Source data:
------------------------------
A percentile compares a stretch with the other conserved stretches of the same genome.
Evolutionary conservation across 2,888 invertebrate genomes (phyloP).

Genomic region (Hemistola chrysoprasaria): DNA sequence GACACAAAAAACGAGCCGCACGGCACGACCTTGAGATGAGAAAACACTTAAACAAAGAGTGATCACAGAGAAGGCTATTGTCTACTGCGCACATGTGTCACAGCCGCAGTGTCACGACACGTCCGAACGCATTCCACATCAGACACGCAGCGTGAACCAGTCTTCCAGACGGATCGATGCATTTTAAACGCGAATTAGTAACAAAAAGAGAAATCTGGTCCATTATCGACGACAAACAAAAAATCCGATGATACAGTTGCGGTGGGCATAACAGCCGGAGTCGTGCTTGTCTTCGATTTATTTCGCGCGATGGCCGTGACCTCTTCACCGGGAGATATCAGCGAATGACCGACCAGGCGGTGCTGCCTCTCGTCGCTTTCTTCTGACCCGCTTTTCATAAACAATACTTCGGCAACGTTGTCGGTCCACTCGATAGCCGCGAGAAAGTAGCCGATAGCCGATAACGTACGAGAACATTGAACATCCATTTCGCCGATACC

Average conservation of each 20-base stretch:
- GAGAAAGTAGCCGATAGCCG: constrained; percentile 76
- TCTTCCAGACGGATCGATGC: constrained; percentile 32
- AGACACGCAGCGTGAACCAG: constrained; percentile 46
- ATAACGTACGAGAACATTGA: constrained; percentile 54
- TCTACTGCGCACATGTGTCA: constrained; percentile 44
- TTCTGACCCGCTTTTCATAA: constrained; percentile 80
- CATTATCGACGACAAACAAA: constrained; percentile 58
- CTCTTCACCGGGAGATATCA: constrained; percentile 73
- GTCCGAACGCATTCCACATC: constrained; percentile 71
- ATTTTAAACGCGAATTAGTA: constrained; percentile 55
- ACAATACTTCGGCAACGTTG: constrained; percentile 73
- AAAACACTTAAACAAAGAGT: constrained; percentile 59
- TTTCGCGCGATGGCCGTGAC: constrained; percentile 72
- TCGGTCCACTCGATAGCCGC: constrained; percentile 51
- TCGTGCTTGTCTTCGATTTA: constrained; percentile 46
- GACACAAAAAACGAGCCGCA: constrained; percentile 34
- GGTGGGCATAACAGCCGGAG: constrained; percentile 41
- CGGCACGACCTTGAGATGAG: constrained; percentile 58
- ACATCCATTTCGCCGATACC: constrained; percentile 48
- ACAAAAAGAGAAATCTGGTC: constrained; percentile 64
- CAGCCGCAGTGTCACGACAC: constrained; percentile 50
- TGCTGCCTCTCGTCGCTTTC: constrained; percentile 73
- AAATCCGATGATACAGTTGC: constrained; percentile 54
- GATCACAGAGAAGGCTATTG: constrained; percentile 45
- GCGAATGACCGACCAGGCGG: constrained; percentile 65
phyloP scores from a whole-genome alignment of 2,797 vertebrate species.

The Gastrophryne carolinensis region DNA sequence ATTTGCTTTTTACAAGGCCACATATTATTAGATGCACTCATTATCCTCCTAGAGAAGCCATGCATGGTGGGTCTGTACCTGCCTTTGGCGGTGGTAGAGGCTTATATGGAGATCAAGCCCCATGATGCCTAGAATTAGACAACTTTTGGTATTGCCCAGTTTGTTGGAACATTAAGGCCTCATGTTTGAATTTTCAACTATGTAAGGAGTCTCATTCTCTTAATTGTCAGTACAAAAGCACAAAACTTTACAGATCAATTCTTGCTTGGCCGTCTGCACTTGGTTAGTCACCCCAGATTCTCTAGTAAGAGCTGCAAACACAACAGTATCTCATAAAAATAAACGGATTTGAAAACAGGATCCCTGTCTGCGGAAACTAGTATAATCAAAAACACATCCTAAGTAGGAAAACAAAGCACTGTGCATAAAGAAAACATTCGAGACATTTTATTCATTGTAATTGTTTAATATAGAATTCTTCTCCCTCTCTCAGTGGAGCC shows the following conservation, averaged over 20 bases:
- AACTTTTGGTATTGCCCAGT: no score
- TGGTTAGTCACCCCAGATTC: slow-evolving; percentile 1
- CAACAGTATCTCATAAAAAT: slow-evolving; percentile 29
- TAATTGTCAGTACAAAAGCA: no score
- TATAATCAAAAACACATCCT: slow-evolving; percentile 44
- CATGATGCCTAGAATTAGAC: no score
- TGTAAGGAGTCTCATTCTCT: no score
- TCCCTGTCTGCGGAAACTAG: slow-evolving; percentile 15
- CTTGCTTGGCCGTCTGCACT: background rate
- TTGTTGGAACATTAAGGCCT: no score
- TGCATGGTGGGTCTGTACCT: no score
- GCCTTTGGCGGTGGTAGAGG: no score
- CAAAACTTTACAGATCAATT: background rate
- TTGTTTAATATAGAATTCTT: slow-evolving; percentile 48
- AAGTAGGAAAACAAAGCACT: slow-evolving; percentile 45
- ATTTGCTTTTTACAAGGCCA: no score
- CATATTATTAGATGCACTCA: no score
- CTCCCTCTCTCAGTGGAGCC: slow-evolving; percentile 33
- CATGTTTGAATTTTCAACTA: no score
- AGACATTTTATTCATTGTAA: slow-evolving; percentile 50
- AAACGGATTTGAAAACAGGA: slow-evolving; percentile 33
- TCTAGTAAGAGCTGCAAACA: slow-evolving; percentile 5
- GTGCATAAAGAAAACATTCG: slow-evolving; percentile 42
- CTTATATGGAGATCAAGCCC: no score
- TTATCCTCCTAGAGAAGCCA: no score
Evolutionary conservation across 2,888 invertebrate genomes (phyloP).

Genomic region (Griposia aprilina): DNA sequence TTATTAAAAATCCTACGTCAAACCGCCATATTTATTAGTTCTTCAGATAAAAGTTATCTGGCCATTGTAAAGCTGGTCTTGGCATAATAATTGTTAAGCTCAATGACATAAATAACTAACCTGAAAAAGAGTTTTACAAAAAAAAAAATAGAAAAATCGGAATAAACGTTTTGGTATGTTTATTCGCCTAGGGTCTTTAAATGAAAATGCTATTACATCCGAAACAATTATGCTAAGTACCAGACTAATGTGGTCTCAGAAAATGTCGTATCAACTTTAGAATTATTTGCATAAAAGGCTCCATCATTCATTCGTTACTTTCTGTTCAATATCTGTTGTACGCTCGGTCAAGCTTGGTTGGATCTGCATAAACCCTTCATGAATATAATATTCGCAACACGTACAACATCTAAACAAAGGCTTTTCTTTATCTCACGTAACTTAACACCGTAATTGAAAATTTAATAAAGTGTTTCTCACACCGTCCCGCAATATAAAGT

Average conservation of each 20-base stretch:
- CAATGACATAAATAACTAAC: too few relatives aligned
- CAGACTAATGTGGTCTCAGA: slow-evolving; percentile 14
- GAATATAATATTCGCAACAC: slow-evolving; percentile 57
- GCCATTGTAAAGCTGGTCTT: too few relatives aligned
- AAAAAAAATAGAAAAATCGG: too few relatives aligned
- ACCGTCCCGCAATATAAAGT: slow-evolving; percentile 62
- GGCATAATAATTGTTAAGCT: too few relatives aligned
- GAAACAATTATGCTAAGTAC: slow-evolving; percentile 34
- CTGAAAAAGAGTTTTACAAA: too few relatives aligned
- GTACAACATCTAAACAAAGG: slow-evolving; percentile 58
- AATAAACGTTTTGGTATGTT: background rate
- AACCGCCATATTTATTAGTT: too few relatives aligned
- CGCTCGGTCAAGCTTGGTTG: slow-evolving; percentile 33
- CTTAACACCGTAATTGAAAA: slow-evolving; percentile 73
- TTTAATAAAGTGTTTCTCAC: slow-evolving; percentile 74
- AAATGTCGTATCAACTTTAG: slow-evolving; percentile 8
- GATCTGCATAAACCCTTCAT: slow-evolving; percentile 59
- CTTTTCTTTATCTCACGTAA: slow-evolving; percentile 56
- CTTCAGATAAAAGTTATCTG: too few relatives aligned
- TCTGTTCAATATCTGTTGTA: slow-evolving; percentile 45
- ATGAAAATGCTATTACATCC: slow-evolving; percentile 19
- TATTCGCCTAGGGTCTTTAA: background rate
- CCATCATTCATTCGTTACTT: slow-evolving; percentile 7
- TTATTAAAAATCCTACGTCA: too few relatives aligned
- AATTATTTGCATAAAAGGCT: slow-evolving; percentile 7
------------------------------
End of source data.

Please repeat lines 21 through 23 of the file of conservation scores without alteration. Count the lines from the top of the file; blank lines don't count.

- GGTGGGCATAACAGCCGGAG: constrained; percentile 41
- CGGCACGACCTTGAGATGAG: constrained; percentile 58
- ACATCCATTTCGCCGATACC: constrained; percentile 48